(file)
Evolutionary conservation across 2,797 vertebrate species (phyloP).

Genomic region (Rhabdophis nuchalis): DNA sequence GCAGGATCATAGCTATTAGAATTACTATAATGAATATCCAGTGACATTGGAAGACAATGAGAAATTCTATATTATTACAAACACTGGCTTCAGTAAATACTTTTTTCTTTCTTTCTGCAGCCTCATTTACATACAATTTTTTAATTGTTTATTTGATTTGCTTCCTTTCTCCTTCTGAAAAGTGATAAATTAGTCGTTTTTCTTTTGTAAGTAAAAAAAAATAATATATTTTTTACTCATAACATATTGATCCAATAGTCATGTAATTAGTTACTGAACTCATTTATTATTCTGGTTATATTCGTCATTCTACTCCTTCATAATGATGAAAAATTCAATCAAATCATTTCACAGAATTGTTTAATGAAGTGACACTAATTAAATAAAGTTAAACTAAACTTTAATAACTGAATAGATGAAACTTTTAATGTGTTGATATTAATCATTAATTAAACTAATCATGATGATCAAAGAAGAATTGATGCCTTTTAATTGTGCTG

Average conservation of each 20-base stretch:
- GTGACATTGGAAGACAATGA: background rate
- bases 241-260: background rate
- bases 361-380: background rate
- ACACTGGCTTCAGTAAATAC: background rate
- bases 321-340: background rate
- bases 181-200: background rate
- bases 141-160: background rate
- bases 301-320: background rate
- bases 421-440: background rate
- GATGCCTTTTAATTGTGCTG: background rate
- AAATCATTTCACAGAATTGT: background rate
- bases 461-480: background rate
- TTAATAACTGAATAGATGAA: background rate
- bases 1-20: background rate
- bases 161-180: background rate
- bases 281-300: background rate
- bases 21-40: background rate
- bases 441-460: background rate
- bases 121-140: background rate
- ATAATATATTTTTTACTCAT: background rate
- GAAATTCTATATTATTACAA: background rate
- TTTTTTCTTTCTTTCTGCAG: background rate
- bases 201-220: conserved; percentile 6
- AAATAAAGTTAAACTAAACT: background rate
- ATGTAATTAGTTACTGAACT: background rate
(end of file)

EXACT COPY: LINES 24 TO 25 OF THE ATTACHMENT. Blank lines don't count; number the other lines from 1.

- GAAATTCTATATTATTACAA: background rate
- TTTTTTCTTTCTTTCTGCAG: background rate